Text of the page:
EDITORIAL: We can make it back to growth
It is now clear that the recession is a major and persistent economic headache for the international community and for the economists and policymakers who have charge of the fates of the millions of people all over the world.
These problems can only be resolved by a clinical appreciation of the issues and an understanding of how the economic miseries which confront us relate to the aspirations and the well-being of people whose minds are stretched daily trying to make ends meet.
Many major decisions are made in high places, but in every respect, those decisions have a direct impact on the lives of men, women and their children. It is not simply a matter of dry decisions being made on paper in order to balance a budget or to reduce the deficit or to meet the requirements of the rating agencies.
There is a people element involved and it is not an easy task for the decision-makers who have to balance the hard principles of economics with harsh realities of the welfare and standard of living of the many citizens who live within their jurisdictions.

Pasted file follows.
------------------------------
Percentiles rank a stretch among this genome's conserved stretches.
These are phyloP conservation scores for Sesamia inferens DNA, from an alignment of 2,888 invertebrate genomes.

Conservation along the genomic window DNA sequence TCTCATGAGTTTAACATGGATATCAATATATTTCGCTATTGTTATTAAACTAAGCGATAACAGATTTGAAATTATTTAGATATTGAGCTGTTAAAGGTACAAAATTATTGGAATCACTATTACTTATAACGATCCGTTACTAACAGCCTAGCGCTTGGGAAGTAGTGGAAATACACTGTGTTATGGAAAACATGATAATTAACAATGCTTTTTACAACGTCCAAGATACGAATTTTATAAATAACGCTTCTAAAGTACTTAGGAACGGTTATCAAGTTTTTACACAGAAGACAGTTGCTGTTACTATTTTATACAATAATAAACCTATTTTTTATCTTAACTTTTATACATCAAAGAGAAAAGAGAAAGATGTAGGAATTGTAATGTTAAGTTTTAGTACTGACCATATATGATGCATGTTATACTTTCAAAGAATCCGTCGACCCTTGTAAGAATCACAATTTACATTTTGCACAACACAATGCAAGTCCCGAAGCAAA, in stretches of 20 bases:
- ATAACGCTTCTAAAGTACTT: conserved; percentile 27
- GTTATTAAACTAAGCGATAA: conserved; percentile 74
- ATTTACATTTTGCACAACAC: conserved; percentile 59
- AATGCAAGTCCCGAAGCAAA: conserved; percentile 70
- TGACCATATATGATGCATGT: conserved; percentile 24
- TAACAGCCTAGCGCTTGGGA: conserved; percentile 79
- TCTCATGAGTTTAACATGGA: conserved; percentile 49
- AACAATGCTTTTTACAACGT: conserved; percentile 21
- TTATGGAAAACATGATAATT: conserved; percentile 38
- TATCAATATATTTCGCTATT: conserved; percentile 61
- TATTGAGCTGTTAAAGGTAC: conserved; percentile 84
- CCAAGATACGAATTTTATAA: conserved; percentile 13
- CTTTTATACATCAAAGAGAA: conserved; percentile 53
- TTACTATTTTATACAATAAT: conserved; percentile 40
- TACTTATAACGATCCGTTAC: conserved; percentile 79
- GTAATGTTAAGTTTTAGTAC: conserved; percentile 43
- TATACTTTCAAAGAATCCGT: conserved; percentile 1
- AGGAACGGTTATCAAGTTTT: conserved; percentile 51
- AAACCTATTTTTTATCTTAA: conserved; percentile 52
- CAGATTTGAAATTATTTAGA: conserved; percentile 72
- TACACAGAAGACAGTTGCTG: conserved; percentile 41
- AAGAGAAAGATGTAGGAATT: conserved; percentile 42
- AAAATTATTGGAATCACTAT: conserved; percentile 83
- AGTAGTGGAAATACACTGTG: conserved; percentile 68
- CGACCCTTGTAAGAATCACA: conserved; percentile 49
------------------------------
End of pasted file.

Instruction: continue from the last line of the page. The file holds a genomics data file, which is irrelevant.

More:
By and large, many of us are content to voice our concerns, sometimes loudly and constructively, so that our voices may be heard and our concerns met insofar as the Government of the day can adjust their policies.
Yet sometimes, it seems that there are some deviants who hide behind the recession and take advantage of any opportunity to wreak their programmes of theft and looting and burglary upon their sisters and brothers. Such loutish and criminal behaviour is rightly to be harshly condemned. Such elements may be at work elsewhere, but such actions anywhere are contrary to the interests of the wider community.
Successive local administrations have sought from time to time to cushion the impact of austerity measures with a degree of protection for the vulnerable. And that is as it should be.
There are already clear signs that the administration is aware of the competing demands of the current realities, and the pressing social concerns, and we have no doubt that these matters are uppermost in the mind of the Minister of Finance as he puts the finishing touches to his budgetary proposals.
In the meantime, as we witness the explosive outbreaks in Britain and the political horse-trading in the United States, we feel confident that our system of governance and the sharp common sense of our leaders coupled with the good sense and industry of our people, can lead this country back on to a path of consistent economic growth.